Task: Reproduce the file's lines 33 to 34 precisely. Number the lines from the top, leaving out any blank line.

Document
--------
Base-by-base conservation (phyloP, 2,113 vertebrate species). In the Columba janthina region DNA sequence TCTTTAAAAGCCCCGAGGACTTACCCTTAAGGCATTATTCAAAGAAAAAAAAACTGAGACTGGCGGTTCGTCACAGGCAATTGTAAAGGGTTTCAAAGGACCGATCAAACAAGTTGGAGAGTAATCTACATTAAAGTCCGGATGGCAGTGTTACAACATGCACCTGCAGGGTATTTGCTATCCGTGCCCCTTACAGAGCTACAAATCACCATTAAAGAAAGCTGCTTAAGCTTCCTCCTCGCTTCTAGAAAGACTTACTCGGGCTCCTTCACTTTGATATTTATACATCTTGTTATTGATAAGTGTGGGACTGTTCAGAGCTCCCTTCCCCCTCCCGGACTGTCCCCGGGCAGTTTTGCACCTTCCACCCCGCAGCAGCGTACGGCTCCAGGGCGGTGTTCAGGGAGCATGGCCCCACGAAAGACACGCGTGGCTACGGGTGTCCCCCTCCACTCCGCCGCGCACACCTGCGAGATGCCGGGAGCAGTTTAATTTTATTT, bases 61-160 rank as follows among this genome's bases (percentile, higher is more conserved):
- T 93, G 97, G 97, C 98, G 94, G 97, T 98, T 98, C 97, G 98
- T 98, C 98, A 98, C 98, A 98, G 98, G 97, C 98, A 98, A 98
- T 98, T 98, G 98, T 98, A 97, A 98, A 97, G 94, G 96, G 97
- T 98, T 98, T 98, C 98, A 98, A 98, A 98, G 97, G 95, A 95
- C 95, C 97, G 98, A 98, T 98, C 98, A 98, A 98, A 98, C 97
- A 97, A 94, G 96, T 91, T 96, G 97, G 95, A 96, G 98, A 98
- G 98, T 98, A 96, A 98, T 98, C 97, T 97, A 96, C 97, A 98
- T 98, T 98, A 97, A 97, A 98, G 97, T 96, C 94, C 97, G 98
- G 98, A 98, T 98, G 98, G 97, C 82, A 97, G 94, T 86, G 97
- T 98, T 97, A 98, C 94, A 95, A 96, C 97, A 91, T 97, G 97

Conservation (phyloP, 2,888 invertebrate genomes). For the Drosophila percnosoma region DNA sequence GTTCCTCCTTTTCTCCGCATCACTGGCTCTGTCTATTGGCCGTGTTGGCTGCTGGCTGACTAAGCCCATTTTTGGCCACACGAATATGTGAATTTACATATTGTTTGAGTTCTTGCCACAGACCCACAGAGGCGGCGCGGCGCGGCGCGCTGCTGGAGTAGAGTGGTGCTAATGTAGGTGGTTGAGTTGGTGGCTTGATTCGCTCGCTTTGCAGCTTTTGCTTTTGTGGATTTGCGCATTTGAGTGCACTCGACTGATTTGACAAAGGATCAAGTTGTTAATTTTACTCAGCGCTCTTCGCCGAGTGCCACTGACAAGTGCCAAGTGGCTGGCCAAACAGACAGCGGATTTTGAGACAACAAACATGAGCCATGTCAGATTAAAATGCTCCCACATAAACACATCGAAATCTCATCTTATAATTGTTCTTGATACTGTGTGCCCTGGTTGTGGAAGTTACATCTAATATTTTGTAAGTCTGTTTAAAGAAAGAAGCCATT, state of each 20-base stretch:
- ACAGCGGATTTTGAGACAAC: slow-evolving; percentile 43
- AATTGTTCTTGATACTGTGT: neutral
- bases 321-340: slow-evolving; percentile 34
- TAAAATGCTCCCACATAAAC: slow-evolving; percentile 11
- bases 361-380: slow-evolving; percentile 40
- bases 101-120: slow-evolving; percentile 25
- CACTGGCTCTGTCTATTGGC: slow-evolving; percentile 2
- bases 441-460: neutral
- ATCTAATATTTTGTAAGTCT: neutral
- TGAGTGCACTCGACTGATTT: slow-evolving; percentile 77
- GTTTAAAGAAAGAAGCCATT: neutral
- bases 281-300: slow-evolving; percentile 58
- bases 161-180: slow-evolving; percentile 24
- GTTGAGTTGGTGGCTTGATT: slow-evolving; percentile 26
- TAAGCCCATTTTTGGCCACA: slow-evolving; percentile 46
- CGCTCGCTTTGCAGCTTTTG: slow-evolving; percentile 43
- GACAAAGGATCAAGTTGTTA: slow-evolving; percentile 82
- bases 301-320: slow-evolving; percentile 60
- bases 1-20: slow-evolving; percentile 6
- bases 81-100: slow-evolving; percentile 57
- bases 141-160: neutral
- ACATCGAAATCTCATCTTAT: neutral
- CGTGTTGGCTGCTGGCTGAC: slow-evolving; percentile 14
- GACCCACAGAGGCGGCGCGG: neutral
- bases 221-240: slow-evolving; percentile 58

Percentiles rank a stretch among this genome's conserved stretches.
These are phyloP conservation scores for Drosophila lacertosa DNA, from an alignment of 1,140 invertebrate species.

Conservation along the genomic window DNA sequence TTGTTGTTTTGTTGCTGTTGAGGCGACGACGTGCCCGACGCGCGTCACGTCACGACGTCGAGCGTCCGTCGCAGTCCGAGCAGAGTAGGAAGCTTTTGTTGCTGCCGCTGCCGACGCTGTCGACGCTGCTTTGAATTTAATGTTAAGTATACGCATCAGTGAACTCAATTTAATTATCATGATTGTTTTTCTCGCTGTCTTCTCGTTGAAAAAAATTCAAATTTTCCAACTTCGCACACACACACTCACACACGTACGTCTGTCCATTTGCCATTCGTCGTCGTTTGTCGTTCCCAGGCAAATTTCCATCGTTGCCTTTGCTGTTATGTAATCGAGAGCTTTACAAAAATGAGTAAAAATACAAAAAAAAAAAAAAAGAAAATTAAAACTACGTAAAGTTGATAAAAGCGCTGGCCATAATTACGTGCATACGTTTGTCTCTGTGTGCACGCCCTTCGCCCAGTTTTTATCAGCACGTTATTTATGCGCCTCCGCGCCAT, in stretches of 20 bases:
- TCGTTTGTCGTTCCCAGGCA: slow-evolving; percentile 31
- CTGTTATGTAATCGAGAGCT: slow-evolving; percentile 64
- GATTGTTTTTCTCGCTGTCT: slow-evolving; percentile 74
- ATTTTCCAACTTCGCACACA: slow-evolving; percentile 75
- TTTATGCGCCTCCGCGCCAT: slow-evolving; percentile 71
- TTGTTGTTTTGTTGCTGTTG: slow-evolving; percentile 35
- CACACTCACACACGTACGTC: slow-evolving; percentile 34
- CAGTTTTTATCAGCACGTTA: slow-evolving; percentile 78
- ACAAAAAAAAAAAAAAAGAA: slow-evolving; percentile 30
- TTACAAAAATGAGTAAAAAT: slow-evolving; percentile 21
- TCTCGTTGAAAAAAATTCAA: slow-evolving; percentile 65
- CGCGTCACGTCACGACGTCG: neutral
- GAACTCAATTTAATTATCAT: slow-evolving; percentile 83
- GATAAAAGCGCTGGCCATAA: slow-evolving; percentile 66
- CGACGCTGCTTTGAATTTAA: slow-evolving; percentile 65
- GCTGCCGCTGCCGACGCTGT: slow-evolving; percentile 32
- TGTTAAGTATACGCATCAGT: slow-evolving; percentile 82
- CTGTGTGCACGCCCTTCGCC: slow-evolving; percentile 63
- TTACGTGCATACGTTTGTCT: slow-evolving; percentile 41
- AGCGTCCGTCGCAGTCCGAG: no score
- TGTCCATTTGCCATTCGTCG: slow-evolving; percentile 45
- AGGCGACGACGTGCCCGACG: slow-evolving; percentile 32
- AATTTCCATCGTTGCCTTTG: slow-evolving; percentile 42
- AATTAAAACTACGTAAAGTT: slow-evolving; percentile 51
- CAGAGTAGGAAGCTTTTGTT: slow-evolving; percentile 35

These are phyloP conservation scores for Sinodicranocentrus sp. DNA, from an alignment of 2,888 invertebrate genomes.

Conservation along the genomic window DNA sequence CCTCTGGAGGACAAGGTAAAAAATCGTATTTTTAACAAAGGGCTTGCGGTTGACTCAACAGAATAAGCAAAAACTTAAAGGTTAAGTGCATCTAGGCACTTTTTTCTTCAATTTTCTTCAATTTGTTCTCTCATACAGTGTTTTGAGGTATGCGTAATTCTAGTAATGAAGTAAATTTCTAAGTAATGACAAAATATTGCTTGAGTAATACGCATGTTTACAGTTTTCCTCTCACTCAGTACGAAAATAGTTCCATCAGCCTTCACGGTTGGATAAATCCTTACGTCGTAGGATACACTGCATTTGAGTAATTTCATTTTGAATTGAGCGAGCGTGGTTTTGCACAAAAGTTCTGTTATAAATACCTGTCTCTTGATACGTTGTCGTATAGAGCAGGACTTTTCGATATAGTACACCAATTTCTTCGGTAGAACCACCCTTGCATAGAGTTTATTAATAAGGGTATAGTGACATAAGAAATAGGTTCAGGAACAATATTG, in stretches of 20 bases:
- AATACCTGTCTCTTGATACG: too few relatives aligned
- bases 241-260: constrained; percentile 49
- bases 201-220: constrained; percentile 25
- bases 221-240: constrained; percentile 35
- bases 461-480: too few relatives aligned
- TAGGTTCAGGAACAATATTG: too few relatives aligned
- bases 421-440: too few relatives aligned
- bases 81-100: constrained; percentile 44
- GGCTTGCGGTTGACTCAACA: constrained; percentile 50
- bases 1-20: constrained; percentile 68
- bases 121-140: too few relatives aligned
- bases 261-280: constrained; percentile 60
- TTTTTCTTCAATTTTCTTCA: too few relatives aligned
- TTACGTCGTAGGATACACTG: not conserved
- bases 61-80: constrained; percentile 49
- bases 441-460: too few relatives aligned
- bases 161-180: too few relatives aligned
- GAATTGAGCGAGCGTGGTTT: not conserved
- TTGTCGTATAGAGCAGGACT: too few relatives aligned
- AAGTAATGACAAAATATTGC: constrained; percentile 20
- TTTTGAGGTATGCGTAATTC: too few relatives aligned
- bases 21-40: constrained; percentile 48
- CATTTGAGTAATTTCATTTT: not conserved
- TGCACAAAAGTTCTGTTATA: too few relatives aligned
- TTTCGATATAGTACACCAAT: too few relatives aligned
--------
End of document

- bases 141-160: neutral
- ACATCGAAATCTCATCTTAT: neutral